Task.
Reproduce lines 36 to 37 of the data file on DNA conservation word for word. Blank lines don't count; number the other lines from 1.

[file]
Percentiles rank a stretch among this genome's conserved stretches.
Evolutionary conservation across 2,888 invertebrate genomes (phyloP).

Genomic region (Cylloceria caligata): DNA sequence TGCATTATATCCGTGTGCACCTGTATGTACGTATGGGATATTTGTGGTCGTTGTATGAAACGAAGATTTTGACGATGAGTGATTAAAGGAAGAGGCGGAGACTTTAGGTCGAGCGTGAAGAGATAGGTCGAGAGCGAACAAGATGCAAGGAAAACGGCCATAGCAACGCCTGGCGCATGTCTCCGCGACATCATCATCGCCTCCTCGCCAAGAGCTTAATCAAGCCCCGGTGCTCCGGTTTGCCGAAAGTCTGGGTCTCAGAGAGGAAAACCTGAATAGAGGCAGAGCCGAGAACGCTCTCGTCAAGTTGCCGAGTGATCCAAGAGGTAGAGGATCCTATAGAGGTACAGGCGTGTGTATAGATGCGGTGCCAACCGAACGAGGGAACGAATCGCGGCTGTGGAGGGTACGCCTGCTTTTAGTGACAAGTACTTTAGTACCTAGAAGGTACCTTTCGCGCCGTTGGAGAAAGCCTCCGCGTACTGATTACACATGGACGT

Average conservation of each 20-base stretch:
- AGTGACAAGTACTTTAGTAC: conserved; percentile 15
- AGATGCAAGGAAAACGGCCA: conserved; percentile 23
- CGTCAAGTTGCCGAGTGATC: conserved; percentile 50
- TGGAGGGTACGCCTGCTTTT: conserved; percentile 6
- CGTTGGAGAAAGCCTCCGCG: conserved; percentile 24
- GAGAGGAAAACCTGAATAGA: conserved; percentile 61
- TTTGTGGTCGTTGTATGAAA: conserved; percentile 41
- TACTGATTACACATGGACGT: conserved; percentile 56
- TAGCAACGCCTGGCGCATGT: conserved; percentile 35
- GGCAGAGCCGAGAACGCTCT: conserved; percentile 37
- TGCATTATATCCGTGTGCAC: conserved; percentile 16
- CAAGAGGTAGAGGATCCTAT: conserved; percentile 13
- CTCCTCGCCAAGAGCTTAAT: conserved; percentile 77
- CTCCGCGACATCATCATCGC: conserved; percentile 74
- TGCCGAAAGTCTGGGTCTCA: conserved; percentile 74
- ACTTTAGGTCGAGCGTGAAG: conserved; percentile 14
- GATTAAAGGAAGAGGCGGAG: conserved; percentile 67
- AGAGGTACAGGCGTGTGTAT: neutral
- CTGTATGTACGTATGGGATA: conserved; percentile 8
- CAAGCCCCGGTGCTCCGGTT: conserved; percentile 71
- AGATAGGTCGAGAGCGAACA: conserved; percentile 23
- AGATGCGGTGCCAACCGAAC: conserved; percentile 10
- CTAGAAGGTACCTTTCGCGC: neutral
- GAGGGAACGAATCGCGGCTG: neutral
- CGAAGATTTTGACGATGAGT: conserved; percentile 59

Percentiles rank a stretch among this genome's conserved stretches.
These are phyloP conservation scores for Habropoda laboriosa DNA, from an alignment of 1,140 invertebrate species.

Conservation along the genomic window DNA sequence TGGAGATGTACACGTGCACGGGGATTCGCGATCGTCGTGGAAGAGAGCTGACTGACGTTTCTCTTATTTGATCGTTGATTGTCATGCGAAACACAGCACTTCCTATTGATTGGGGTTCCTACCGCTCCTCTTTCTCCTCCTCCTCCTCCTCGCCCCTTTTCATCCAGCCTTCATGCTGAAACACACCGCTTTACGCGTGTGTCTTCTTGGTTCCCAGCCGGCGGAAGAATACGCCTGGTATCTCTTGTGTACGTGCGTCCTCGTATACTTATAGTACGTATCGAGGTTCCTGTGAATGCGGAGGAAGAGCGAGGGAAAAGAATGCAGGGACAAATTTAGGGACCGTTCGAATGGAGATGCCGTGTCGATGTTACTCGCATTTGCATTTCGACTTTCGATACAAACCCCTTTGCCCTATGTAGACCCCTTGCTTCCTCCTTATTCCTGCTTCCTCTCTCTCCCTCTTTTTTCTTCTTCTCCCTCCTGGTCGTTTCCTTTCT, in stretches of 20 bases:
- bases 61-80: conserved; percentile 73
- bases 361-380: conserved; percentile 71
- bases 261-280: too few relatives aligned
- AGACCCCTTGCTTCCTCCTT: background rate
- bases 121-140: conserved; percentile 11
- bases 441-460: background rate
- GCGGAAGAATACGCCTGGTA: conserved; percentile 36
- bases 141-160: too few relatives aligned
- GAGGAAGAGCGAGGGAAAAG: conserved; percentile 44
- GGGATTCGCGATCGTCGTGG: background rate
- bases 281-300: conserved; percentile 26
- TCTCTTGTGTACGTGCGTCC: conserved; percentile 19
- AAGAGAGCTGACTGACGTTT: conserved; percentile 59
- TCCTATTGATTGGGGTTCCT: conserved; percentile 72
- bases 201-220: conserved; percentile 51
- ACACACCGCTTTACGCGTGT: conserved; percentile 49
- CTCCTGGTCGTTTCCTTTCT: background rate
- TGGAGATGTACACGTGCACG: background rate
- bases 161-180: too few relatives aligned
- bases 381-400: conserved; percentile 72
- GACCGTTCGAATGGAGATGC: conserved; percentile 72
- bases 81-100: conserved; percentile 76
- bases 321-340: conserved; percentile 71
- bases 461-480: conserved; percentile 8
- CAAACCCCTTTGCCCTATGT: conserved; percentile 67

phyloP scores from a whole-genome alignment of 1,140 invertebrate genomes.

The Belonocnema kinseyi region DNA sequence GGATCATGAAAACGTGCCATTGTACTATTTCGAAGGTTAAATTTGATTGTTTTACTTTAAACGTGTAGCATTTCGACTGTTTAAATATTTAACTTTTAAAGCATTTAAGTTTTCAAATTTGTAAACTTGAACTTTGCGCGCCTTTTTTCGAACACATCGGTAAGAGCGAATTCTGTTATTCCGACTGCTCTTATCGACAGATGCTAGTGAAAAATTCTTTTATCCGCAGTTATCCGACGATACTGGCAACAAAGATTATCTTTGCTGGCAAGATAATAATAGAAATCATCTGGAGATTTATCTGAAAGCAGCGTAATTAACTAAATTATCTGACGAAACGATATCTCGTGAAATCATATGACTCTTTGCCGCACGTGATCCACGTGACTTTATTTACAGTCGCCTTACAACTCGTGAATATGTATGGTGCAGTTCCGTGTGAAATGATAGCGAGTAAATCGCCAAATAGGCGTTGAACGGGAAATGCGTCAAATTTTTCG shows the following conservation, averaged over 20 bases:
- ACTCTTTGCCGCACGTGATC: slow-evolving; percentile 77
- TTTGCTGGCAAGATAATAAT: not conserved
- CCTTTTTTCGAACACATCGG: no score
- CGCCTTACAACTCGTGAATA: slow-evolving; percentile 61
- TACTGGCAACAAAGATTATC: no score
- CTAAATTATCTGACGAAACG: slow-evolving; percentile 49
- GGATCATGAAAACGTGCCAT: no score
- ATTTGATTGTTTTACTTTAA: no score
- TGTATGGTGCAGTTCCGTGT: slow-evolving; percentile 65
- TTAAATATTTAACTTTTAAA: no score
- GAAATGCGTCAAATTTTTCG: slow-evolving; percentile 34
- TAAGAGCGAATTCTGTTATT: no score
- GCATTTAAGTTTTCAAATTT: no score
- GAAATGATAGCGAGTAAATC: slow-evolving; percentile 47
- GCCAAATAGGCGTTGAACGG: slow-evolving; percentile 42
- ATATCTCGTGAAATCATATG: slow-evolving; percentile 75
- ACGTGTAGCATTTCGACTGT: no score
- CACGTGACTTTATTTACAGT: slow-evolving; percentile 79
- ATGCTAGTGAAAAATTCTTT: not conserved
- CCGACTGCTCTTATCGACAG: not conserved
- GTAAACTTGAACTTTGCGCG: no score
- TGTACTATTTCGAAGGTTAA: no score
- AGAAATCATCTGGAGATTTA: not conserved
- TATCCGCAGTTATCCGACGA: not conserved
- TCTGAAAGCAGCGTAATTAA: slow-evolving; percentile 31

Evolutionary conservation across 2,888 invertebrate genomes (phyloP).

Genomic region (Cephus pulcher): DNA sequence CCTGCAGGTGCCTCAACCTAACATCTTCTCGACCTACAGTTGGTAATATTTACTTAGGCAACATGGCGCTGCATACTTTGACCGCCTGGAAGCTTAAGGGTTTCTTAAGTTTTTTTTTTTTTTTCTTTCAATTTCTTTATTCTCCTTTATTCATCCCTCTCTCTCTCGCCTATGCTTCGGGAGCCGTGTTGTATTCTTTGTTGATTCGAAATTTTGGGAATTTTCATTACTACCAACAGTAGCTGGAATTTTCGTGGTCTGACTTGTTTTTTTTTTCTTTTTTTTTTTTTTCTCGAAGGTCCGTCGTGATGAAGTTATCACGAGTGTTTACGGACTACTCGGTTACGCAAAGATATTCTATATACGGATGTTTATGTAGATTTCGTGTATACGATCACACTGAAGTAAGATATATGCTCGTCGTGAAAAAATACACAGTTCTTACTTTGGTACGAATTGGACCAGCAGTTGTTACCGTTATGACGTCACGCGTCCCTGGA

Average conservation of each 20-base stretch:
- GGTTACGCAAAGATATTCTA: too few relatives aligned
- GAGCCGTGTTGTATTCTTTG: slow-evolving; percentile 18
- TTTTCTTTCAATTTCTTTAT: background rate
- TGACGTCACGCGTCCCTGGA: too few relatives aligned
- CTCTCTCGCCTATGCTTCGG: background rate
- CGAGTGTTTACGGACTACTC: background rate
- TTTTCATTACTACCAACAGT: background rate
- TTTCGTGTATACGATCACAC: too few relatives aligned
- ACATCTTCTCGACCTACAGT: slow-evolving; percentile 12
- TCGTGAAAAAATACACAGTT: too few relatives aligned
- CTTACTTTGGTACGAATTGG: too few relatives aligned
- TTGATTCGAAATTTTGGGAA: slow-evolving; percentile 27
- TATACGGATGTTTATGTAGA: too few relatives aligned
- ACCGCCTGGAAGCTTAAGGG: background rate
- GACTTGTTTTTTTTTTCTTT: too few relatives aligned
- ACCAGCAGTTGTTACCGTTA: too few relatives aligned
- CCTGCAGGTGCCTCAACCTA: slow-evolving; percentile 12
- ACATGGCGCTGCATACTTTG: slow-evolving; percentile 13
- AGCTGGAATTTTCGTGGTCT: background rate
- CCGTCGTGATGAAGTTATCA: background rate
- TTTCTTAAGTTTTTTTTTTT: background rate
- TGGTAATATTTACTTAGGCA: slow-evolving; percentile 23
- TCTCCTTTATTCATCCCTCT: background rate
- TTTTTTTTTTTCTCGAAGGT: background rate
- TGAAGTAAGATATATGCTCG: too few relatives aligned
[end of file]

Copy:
- AGACCCCTTGCTTCCTCCTT: background rate
- bases 121-140: conserved; percentile 11